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South Dakota high school rodeo club cancels annual ‘Slave/Branding Auction’

A high school rodeo club in the tiny us-regions town of Faith has finally decided to end its annual “Slave/Branding Auction” after decades.

The fundraiser, in which Rodeo Club members would offer labor to a rancher in exchange for a donation, was nixed after the local Legion Hall host Glenda McGinnis told The Washington Post she received dozens of calls from people around the country wanting to know “how such a racist and hurtful name could be used in 2021.”

“I thought it was a joke. We have the event every year, for about 40 years now,” McGinnis, vice president of the Community Action Club that owns the Legion Hall in Faith, told the paper. “I even got a call from a local cowboy who said: ‘How’s this going down? It’s not right.’ I told him we weren’t doing anything wrong. And he explained, ‘Well, it’s how it was advertised that’s wrong.’ ”


McGinnis went on to say: “I didn’t even think of ‘slavery’ in racist terms. It’s just kids work for free to raise money for their club. Now I see; this is a very bad choice of words. But I’m naive enough, I guess.”

McGinnis said the Rodeo Club’s adviser called her Wednesday afternoon to cancel the event.

Residents of the area were stunned.

“Slave auction? Branding? It’s hateful, racist, and we’re calling it what it is,” Julian Beaudion, an African American state law enforcement officer who is part of the Coalition for Justice and Equity, which addresses criminal justice issues in South Dakota, told the newspaper.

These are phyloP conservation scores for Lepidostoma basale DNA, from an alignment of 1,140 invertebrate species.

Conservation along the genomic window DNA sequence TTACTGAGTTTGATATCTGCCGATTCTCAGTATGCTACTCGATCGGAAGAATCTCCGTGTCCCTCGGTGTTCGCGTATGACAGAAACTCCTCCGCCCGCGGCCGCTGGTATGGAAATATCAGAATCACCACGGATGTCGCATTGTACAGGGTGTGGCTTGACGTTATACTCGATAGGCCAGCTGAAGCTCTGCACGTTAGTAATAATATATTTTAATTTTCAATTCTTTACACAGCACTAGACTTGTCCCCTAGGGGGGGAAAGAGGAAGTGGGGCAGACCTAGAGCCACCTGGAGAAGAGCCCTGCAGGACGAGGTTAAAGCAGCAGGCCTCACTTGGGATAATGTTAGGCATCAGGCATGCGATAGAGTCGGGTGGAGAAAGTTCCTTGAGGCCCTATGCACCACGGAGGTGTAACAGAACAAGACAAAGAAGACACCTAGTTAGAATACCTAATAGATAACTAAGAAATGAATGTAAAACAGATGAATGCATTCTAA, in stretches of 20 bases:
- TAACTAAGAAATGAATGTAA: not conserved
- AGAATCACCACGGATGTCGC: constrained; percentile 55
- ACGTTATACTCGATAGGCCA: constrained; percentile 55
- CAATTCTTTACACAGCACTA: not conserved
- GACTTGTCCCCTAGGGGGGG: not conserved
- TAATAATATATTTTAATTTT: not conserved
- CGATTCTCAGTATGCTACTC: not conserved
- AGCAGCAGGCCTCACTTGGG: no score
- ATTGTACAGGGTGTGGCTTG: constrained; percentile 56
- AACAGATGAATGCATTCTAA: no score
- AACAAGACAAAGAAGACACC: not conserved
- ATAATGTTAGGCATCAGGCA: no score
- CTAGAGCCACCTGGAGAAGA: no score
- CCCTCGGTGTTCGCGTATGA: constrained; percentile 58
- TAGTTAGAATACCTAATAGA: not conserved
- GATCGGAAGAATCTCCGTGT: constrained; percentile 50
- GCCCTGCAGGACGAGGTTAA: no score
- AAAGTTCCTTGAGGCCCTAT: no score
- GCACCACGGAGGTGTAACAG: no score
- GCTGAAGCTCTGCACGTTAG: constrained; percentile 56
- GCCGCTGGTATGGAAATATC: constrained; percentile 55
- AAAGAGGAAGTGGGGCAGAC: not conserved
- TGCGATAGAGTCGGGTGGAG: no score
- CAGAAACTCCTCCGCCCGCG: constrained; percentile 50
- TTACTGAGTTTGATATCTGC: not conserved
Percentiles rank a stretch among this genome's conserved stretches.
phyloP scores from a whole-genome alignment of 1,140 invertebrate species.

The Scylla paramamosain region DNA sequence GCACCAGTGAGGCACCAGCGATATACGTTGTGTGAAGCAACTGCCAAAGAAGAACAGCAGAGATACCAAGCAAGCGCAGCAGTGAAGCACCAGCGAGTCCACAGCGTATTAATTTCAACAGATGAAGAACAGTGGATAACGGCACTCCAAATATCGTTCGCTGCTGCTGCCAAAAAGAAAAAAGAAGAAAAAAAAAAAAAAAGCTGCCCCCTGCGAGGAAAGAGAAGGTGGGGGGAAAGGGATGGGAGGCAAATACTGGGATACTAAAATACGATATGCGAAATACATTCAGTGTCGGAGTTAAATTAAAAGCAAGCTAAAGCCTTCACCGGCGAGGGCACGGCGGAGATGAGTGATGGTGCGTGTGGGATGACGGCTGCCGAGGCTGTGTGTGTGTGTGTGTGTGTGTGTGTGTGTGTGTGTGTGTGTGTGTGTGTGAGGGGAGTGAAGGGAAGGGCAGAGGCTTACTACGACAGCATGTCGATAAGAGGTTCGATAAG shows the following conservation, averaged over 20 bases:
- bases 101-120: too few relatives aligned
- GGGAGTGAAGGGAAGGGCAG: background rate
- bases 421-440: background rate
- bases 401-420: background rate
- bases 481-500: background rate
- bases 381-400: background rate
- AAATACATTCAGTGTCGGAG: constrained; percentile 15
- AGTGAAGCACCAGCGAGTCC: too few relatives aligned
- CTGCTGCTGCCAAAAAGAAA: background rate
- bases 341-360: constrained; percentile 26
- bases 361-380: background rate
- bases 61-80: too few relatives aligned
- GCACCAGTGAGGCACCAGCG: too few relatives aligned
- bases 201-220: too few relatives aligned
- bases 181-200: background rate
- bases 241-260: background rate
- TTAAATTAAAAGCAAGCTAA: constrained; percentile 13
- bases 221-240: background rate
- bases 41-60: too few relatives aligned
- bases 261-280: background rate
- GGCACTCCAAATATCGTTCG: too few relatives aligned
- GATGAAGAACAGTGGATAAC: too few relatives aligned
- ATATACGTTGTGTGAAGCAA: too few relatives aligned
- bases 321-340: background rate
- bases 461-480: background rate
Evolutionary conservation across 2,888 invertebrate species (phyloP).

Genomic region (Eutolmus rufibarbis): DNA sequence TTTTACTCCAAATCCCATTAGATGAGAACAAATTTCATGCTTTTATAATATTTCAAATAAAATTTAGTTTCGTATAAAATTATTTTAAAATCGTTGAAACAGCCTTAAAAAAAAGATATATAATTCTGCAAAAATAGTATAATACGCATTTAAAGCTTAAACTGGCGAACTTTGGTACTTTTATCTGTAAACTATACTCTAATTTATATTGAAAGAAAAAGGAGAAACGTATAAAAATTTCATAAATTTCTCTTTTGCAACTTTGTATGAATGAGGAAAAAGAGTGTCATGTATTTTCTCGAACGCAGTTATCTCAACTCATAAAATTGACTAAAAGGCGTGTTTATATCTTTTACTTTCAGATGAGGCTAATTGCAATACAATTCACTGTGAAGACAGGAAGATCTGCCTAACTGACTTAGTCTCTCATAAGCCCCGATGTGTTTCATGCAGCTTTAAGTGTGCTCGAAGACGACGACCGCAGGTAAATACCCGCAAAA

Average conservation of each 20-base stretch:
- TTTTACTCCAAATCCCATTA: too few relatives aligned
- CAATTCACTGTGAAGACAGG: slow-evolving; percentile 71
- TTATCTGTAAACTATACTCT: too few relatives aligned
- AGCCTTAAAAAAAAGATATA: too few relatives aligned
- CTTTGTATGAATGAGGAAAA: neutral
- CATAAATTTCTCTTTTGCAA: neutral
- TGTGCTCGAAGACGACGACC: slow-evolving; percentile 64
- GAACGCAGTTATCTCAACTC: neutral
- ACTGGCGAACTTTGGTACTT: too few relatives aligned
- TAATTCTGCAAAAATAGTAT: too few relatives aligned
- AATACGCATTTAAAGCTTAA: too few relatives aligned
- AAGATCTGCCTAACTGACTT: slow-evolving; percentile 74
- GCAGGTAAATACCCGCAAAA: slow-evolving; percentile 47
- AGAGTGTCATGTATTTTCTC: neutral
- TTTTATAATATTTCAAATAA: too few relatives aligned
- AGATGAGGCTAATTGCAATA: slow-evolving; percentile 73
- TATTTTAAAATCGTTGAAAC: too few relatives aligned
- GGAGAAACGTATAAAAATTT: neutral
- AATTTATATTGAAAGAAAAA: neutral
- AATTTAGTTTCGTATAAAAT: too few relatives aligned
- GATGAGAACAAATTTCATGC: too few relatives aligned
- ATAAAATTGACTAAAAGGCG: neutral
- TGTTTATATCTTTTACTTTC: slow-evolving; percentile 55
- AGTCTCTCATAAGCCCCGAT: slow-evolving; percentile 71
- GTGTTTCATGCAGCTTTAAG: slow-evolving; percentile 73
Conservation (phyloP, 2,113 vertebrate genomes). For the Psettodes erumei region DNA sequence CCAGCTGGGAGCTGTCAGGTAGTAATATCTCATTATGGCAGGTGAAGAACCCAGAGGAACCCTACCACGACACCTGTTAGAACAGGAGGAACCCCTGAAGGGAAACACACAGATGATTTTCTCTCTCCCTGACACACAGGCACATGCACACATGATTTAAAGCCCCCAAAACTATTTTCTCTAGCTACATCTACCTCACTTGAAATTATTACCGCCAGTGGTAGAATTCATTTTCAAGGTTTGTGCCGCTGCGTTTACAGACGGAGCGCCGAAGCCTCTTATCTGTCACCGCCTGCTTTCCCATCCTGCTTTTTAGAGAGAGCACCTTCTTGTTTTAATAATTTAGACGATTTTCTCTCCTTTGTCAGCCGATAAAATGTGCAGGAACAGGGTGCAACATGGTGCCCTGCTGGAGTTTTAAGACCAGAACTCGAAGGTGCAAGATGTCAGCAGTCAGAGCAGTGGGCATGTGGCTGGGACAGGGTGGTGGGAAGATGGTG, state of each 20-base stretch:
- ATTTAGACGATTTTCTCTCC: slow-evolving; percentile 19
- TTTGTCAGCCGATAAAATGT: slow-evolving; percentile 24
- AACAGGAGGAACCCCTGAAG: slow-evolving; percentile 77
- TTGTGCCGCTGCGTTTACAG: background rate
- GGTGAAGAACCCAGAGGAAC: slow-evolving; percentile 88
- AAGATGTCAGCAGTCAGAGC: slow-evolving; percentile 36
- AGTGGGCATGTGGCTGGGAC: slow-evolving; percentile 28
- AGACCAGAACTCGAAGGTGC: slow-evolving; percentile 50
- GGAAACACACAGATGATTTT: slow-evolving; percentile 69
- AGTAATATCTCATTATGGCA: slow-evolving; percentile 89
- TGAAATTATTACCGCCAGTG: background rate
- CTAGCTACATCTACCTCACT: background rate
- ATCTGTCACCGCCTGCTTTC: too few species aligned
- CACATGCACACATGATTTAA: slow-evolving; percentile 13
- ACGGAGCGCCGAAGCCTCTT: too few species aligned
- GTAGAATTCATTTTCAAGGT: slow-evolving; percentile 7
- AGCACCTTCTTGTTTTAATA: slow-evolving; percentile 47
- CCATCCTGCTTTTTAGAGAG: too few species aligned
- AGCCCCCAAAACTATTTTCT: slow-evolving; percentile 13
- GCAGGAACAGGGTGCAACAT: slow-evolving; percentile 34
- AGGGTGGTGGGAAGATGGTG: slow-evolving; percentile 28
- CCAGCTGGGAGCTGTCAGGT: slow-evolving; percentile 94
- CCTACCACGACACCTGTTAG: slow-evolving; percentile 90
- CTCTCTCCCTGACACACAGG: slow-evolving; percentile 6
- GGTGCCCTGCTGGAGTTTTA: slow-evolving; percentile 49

While McGinnis expressed her remorse that the fundraiser was canceled, others noted it could have just changed its name.

State Rep. Linda Duba said the club had the opportunity to change the name and still host the event but “instead they displayed a tone deafness that is inexcusable,” Duba told The Washington Post. “We are better than this.”

State Sen. Ryan Maher, a Republican who represents areas near Faith, called the controversy “absolutely crazy,” telling the Washington Post, “This is western South Dakota. Most people don’t even know we are here; they need to get off their high horse and let these kids be kids and do their own thing… Most importantly mind their own business. We have our culture, and you have yours. If you don’t like ours, don’t move here and don’t come out here.”


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